Story and photos by Michael Dashiell For a trail with so much back-story and history, the Spruce Railroad Trail along the north side of Lake Crescent sure feels like a brand new adventure. That’s thanks to a recently completed project that rehabbed a half-mile trail segment leading to and through the century-old McPhee Tunnel, which was blasted during World War I. The Spruce Railroad Trail was built in 1918 to move Sitka spruce for the construction of World War I biplanes. The war ended before trees could be used in airplane construction, however. The Spruce Railroad remained open as a common carrier line and logging railroad until it was abandoned in 1951, according to Olympic National Park. Since then it’s become a favorite of locals seeking a scenic, low-elevation forest hike or a place to take dip at the bedeviling Devil’s Punch Bowl about a mile from the east trailhead. At a little less than four miles, the bulk of the Spruce Railroad Trail gives hikers, bicyclists, equestrians and people in wheelchairs a safe alternative to the U.S. Highway 101 route on Lake Crescent’s southern shore. The trail has been closed from the Lyre River trailhead to just beyond the tunnel since September. Crews from Port Angeles’ Bruch and Bruch Construction of Port Angeles worked to restore the 450-foot long tunnel and to widen the trail segment to about 12 feet. In mid-July, locals and construction crews celebrated the reopening of this section. I got my first chance to see the new tunnel in early August, and while this has been a day trip favorite of mine for years, the new construction made it feel brand new again.


From the East Beach trailhead, I ambled along a wide path of large broken rock through maples and firs through the first mile before coming upon the McPhee Tunnel.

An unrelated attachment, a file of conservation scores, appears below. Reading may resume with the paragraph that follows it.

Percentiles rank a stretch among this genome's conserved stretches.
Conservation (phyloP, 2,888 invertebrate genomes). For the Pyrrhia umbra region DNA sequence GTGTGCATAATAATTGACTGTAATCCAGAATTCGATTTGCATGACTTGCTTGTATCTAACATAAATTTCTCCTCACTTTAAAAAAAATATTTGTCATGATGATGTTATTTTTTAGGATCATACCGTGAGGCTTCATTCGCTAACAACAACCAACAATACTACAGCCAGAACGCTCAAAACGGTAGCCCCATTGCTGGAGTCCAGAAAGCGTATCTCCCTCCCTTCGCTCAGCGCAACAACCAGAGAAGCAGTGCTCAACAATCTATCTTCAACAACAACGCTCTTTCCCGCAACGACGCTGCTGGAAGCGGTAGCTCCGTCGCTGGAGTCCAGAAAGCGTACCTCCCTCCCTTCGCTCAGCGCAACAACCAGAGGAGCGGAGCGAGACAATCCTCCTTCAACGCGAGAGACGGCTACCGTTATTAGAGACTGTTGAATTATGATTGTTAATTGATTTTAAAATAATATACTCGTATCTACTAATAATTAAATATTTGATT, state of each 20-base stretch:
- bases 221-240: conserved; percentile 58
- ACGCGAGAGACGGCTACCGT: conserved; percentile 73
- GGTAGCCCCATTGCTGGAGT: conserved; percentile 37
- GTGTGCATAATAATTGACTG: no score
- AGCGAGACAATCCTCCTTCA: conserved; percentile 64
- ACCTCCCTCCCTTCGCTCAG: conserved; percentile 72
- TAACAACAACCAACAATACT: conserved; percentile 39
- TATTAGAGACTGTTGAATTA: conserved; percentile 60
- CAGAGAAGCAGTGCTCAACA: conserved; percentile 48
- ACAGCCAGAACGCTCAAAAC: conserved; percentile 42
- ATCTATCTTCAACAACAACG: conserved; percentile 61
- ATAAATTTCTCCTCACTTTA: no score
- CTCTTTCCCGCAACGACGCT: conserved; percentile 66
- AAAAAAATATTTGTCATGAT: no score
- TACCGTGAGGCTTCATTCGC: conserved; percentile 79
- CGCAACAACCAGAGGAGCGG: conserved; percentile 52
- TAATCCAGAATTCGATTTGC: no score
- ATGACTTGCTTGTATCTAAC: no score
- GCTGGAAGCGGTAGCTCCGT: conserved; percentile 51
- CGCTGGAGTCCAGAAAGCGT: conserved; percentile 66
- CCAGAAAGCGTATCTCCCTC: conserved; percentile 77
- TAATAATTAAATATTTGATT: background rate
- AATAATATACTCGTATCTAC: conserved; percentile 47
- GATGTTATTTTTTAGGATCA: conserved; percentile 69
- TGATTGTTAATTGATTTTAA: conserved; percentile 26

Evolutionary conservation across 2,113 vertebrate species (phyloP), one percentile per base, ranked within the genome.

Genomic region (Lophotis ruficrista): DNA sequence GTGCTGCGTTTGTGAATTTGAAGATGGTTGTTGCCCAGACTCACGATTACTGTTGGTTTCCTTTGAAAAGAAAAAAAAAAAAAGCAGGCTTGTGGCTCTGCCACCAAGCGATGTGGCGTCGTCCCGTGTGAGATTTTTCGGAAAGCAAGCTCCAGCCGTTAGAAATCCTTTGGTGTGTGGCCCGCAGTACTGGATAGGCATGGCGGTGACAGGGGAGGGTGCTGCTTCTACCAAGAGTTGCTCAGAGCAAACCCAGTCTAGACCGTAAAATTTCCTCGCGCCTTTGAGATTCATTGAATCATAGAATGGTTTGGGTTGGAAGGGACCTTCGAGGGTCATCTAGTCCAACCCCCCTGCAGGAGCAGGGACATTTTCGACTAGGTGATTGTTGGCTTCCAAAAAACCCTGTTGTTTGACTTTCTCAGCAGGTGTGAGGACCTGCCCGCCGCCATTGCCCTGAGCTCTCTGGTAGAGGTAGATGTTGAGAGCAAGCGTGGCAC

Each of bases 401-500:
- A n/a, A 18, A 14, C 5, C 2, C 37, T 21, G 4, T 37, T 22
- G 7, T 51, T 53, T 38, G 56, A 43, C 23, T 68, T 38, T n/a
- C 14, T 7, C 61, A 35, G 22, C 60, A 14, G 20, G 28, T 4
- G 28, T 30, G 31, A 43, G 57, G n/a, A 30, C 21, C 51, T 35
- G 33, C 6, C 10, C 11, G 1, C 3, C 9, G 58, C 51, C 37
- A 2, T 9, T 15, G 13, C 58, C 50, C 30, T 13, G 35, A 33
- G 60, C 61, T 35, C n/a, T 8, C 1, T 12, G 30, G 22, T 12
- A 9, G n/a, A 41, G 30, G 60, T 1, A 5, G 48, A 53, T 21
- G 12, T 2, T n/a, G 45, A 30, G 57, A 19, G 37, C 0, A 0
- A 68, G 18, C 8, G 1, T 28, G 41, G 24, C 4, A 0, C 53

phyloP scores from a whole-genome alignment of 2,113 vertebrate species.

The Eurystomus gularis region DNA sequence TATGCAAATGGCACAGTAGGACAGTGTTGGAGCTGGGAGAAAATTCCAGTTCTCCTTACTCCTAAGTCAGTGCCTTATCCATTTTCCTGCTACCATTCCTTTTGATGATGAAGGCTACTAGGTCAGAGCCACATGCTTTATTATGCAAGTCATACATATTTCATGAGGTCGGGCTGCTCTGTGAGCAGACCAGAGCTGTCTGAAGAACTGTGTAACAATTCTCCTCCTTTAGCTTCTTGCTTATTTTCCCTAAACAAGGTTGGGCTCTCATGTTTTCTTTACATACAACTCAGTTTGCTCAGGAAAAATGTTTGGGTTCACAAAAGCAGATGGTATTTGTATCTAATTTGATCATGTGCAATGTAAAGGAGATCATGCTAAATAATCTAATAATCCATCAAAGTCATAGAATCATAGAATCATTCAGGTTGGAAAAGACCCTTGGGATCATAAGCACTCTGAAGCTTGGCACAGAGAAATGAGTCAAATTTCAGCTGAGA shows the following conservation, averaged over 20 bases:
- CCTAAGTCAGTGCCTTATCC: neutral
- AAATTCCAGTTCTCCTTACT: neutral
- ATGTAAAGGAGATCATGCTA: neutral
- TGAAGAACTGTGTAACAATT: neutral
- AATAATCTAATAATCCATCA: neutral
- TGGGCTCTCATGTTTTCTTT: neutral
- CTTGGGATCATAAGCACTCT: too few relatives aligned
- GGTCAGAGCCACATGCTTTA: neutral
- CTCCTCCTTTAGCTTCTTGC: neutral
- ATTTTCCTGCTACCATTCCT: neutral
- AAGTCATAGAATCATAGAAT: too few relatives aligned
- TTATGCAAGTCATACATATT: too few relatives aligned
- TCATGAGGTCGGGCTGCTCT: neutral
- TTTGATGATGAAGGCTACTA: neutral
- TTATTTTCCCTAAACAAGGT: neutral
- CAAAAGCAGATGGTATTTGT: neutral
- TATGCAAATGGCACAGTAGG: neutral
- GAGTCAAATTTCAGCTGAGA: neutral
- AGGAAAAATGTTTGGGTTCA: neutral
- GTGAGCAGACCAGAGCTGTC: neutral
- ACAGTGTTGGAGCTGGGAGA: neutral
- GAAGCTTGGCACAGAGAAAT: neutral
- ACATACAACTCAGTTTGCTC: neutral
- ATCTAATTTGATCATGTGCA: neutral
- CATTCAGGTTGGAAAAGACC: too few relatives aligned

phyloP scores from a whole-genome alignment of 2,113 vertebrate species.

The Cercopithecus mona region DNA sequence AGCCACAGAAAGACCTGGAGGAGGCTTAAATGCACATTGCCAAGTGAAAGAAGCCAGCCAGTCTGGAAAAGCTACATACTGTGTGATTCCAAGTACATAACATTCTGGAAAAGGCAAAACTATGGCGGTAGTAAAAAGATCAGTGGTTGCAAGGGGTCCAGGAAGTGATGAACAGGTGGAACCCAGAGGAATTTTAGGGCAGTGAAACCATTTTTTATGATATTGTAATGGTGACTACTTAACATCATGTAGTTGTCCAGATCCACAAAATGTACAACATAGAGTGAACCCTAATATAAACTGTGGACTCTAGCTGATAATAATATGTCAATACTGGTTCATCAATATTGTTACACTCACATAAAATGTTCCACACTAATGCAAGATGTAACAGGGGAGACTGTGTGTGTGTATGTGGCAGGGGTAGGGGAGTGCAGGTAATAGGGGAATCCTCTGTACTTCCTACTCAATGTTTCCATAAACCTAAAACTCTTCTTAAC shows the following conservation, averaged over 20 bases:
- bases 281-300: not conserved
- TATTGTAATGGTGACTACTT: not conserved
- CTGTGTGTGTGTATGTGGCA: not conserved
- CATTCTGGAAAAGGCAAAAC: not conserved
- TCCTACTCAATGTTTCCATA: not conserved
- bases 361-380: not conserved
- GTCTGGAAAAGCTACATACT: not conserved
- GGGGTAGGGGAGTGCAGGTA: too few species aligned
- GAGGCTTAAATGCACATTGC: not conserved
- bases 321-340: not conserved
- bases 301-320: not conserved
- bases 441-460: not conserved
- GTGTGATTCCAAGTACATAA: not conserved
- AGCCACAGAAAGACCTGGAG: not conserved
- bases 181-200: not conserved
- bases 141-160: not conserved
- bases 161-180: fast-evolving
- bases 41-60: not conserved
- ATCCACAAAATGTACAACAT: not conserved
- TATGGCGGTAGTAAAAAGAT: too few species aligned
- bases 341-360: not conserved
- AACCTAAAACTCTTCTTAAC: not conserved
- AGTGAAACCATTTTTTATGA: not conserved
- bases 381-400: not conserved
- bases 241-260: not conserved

ABOVE: Restoration of the McPhee Tunnel on the Spruce Railroad Trail is complete. BELOW LEFT: The Devil’s Punch Bowl always is a highlight on the Spruce Railroad Trail. A posted sign reads “Low level lighting in tunnel,” “Stay to the right,” “Use reflective devices” and “Walk bicycles through tunnel.” In clearing rock piles from around the impassable tunnel, crews replaced entrances with arched portals and stabilized the surrounding rock and earth with various tools from shotcrete (sprayed-on concrete), rock bolts and dowels, earthwall and more. I fought off the urge to hold my breath in the tunnel — my old habit of doing likewise driving up Hurricane Ridge Road dies hard — and, despite not having a reflective device (or bike for that matter) I simply went for it. It was dark. But at 0.07 mile long, it’s not harrowing by any stretch. The tunnel essentially re-routes the trail past the Devil’s Punch Bowl and bridge. The small inlet is a popular spot for locals to take a plunge in Lake Crescent, with its bracing, aqua-colored water and steep sides encouraging dippers from both the bridge span and the abutting cliffs. Access this spot by taking a small, beaten path to the south side of the McPhee Tunnel. I decided to push on past and save the bridge for the return trip.